Donors flood GI gift drive
Chocolate bars. Decks of playing cards. Shampoo. Chewing gum. Razors.
The booty is gold for leathernecks, sailors, soldiers and flyboys on the war front, hungering for a taste of home.
And it sits in two giant trash cans and dozens of boxes and bags in the bowels of the Grass Valley Elks Lodge, ready to be shipped.
Those who attended Wednesday’s “Iraq: Through A Soldier’s Eyes,” a presentation of Marine Corps Col. Sean Metroka’s slides from Iraq and Kuwait, were asked to donate nonperishable food and sundries to the troops.
Mission more than accomplished. Now comes the hard part: how to transport it all.
The loot appears as if it would fill a delivery van. There’s enough food to keep military dentists busy for a while – two large Hickory Farms gift trays, packages of peanut brittle, chewing gum, toffee peanuts, beef jerky and potato chips. There’s also shampoo, razors, tiny traveling tooth-brushing kits, coffee, soap and plenty of items to pass the time between kitchen patrol and guard duty.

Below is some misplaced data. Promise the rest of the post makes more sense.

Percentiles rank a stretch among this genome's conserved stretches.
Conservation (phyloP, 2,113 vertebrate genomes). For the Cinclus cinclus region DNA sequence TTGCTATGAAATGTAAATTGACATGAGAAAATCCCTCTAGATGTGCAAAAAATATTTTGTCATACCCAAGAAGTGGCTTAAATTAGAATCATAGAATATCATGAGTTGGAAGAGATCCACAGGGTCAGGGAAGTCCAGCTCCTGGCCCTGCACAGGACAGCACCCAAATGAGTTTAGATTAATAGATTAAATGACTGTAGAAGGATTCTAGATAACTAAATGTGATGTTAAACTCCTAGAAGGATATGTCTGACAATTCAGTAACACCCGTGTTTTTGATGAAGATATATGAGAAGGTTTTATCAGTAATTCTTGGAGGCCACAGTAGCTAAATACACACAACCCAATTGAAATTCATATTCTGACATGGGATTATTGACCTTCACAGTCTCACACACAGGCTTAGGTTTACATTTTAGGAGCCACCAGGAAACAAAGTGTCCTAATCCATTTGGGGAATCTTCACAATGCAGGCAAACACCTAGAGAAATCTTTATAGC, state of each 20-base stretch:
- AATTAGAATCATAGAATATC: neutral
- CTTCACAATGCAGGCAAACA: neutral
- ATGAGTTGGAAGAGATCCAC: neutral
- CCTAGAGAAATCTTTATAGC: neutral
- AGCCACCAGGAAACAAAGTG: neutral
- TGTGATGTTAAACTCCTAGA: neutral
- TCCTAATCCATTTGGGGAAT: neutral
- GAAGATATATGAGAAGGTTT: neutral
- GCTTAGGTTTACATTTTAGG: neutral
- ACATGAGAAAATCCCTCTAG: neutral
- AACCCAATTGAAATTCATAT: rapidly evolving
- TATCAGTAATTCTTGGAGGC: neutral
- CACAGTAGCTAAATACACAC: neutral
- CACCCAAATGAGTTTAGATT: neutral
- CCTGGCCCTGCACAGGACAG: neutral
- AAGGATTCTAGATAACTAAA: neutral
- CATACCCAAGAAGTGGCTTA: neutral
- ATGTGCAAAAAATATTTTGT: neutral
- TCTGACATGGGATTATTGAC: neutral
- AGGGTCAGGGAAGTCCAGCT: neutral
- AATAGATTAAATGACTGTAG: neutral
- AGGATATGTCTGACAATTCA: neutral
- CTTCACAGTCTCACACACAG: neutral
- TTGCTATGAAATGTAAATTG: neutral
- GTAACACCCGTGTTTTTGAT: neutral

The piles include Mary Higgins Clark novels, Cormac McCarthy’s “All the Pretty Horses,” CDs featuring Garth Brooks and Kenny G, vintage National Geographic magazines, even a tiny magnetic chess set.
There’s enough to feed and entertain a family of four “for a season,” said Grass Valley Elks Lodge manager Stefano Woods.
It’s all a bit overwhelming for Metroka and for Woods, who is not sure where all this goodwill can be stored.
“American generosity has been confirmed, big time,” said Woods, a Canadian who traveled and lectured in Europe for 40 years before moving to the States 15 years ago.
Metroka, who was unaware of the magnitude of giving, was equally impressed. Those overseas will be surprised and heartwarmed, he suspected, as long as the material can be shipped somehow.
“It’s especially touching when it comes from someone you haven’t even met,” said Metroka, a Nevada City resident who spent more than six months planning military offensives for Allied forces in Kuwait and Iraq.
Another presentation of Metroka’s slides is expected to be scheduled later this month by The Union, which sponsored the show. Anyone with ideas on how to ship the material to overseas troops should contact The Union publisher Jeff Ackerman at 477-4299.
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